The most completely controlled province was Egbado. By the 1820s effective authority was in the hands of the Onisare, a Nupe or Hausa slave of the Alafin stationed at Ijanna. His importance was shown by the fact that he was one of those who died with the Alafin. In the other provinces, tribute collection and judicial matters remained the responsibility of the provincial rulers. Here they were handled by the Alafin's deputy.

The tributary kingdoms retained more autonomy. Egba was less vital to Oyo interests than Egbado. It is not certain whether Oyo officials were resident there or whether they were simply sent to collect the annual tribute (Law,1977: 139). Dahomey was left virtually autonomous apart from the tribute fixed in 1748, though the Alafin might make other demands if he felt he could get away with them (Law, 1977: 165-8; cf. Akinjogbin, 1967: 124- 5).

This, then, was the framework within which the constitutional conflict of the 18th and 19th centuries took place. The main details of these are that between 1750 and 1774, the capital was controlled by the Basorun Gaha, one of a line of powerful holders of the office. He was able to force the suicides of three rulers who opposed him, and he set up a rival provincial administration through his own relatives. He was eventually killed, along with most of his family, in 1774. The Alafin who managed to get rid of him, Abiodun, did so only with the aid of the provincial army commanders, and he was to be the last powerful Alafin of Oyo-lle.

Akinjogbin (1966b) sees this conflict as a struggle between two factions, one headed by the Alafin favouring a policy of developing trade and exploiting the resources of the areas already under Oyo control, and one led by the Oyo Mesi, favouring a more expansionist foreign policy. There is evidence that Abiodun was a trader before his accession, and one of his main concerns was with the trade routes to the coast. Law, on the other hand, argues that the conflict was not about policy, but about power and the control of the new resources derived from Oyo expansion and increased involvement in the slave trade from the 17th century onwards (1971). The Alafin and the Oyo Mesi had both benefited from this economic growth. The Alafn was able to expand his palace staff and to reorganise the administration of the empire, but he was reliant on troops raised by the Oyo Mesi. The balance of power in the capital lay with them. The main strength of the Oyo army in the 18th century lay in its archers and cavalry, led by the eso who were responsible to the Oyo Mesi. This created chronic instability, which the deposition of successive rulers by the Oyo Mesi did not resolve. Gaha tried a radical solution: the replacement of the Alafin's imperial administration with his own.

Abiodun himself died in 1789. After his death, the empire fell apart with remarkable speed, and by 1840 it had completely collapsed. The capital had been sacked by the Fulani and evacuated, and effective political power had passed to Ibadan and Ijaye in the south, and to the Fulani rulers of Ilorin to the south-east. Clapperton visited Oyo-lle, in 1826, and from 1840 onwards information about the interior became more abundant, especially from the accounts of the missionaries. Despite this, the main reasons for the kingdom's collapse, and the chronology of events between 1789 and 1836, are still confused.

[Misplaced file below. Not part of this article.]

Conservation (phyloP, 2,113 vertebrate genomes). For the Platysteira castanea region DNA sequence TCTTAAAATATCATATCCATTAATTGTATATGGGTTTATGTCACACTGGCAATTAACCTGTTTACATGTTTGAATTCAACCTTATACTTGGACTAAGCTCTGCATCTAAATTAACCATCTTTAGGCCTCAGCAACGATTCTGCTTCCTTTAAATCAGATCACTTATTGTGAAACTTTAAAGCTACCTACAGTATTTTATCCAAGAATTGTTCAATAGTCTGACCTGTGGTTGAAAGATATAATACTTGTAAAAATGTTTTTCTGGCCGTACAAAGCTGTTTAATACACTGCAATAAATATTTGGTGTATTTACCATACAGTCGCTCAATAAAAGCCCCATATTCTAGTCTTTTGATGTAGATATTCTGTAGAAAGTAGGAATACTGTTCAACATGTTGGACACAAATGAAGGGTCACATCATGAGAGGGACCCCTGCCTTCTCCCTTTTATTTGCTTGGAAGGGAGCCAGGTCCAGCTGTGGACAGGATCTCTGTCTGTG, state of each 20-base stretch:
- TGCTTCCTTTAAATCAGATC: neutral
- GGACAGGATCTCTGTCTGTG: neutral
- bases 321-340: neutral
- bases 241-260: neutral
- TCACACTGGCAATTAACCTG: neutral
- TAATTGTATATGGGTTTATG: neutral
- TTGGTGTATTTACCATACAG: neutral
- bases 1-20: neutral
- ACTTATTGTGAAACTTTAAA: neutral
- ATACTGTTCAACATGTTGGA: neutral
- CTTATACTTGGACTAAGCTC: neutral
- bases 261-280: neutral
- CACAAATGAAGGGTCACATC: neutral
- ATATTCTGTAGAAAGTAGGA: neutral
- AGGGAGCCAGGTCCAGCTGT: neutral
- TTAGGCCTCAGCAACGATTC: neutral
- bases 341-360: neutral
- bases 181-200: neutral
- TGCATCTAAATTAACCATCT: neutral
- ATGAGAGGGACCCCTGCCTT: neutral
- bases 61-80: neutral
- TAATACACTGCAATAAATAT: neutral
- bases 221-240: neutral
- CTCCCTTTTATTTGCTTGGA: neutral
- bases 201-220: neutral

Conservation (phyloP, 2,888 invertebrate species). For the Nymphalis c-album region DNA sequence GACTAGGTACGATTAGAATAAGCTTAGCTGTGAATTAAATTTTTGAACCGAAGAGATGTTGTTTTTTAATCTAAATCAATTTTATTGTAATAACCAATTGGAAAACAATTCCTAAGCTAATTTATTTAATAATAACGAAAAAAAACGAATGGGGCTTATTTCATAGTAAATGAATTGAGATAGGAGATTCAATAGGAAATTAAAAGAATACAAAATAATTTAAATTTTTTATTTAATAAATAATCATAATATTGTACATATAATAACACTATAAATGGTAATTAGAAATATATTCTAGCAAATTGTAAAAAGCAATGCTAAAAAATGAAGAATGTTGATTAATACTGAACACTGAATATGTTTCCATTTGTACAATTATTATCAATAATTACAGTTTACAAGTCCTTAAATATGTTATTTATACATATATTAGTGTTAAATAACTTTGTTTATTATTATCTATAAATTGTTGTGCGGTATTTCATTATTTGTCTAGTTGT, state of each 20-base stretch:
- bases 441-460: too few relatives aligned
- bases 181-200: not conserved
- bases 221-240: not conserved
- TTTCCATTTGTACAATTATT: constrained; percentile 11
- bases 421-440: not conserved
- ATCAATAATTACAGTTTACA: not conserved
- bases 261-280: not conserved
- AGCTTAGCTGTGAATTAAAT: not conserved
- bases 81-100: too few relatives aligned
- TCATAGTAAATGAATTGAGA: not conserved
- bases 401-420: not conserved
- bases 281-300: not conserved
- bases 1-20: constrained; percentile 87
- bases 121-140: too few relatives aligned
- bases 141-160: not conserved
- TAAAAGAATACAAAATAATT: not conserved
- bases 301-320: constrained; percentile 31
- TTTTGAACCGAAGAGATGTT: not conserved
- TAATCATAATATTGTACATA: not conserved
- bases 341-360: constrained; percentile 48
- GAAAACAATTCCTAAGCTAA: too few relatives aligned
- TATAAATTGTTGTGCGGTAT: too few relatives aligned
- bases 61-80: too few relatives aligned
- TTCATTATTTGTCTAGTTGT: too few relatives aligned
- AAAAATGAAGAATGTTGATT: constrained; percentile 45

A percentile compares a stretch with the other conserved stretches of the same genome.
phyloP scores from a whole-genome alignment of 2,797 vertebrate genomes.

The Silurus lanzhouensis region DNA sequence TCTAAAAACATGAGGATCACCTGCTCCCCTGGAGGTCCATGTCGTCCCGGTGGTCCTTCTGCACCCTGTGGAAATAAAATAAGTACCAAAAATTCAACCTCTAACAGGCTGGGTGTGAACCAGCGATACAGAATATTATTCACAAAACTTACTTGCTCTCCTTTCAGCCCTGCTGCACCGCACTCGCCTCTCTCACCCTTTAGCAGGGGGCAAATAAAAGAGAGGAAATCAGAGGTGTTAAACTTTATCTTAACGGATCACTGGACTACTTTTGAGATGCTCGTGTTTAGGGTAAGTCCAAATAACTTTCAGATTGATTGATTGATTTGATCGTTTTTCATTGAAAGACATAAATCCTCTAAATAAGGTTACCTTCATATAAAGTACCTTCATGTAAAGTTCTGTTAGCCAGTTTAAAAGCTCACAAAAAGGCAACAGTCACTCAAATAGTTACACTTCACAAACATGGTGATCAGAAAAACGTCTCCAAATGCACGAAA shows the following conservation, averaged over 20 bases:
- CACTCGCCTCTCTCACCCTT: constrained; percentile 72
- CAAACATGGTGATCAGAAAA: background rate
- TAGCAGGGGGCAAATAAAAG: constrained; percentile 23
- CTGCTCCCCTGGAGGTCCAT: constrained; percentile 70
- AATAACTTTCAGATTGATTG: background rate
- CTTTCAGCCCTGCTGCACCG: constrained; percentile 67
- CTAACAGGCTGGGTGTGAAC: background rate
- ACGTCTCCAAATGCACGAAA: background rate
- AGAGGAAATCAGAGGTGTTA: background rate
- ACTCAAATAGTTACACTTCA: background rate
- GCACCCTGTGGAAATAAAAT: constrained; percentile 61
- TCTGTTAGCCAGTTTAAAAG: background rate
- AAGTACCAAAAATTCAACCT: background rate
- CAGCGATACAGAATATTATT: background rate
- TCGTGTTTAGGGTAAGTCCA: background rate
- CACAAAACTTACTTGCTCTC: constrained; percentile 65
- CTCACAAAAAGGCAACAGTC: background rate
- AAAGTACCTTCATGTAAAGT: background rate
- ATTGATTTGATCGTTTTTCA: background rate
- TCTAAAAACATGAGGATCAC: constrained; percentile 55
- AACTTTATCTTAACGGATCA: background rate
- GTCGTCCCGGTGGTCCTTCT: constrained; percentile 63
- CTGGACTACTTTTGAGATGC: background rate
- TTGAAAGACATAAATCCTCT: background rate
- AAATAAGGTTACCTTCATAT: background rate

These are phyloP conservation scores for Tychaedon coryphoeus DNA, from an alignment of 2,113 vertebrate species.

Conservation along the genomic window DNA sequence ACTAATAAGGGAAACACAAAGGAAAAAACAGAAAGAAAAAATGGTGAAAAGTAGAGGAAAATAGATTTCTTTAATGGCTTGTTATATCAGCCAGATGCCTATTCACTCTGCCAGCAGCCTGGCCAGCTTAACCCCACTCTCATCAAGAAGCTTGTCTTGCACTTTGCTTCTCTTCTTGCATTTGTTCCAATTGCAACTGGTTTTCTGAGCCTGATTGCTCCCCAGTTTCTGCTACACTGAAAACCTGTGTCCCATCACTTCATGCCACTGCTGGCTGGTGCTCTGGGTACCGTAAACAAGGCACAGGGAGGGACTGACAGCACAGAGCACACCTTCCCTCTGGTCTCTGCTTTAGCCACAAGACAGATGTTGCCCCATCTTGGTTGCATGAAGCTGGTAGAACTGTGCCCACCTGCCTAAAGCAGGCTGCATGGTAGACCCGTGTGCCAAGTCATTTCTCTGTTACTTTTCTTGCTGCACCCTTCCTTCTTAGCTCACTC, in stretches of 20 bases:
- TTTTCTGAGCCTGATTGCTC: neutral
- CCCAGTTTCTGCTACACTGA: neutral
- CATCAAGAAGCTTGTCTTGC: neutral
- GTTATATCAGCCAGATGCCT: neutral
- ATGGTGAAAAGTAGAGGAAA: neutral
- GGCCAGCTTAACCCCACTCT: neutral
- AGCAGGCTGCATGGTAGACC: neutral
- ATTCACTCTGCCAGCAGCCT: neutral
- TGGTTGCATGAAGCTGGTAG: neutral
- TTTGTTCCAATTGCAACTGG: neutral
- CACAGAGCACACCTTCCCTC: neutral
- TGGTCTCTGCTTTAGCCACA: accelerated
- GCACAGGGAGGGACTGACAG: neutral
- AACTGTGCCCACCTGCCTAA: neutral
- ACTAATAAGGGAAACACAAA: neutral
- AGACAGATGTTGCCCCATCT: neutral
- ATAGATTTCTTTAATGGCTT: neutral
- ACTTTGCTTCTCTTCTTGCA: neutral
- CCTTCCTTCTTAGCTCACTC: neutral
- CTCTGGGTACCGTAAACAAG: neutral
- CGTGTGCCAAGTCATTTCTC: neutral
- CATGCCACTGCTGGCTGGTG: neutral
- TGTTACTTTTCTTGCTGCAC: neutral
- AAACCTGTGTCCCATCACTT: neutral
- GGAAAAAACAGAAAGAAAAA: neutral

Abiodun was succeeded by Awole, a much weaker figure, but the conflict with the Oyo Mesi continued. Abiodun had been able to get rid of Gaha with the help of the provinces. Awole alienated not only the Oyo Mesi, but also the provincial commanders, including Afonja, the Are Ona Kakanfo and Bale of Ilorin.

Afonja was related to the Alafin himself, and may have coveted the title, though it is not clear how strong his claims were. Awole, ordered him to attack the town of Iwere located on top of a steep inselberg, presumably on the assumption that he would fail and be forced to commit suicide. Afonja instead staged a rebellion; with the support of the Oyo Mesi and the Onikoyi he marched on the capital and forced Awole, to commit suicide himself, in about 1796.

After his death, Adebo was appointed Alafin. He was followed rapidly by Maku who was deposed after only two months. Then there was an interregnum of uncertain length (Law, 1970; Akinjogbin, 1966a) - suggestions range up to twenty years. Meanwhile Afonja consolidated his position in Ilorin and no longer acknowledged any allegiance to the capital.

Islam had long been established in the larger towns of the kingdom, having been introduced from the north in the 16th or 17th century (Gbadamosi, 1978). The capital had a Muslim ward under the control of the Parakoyi, who also commanded the Muslim troops in war (Law, 1977: 75). In 1804 the Fulani jihad or 'holy war' started in the Hausa state of Gobir, and its repercussions were eventually felt by the Yoruba.

To strengthen Ilorin's position, Afonja called on the support of Muslim elements in the kingdom. He was not a Muslim himself, and it appears to have been a piece of political opportunism, to harness forces which were proving to be invincible in the states to the north. He enlisted the help of an itinerant Fulani scholar, Alim al-Salih, better known as Mallam Alimi, who declared a jihad at Ilorin. Other support came from Yoruba Muslims led by a man called Solagberu, from pastoral Fulani, and from Muslim slaves who deserted their owners and fled to Ilorin from the adjacent towns. From these, mainly northern, elements, a military force was created which started to lay waste large areas of the Oyo kingdom. Alimi's influence among these troops grew stronger, and Afonja belatedly realised that he was no longer in control. His attempts to disband them led to a civil war, and he was killed in the fighting, probably about 1823 (Johnson, 1921: 193-200; cf. Law, 1977: 255-60). Solagberu was also eliminated. On Alimi's death (the date is uncertain), control of Ilorin passed to his son Abudusalami. He declared his allegiance to the Sokoto empire and was recognised as Emir. The Fulani dynasty in Ilorin has survived to the present.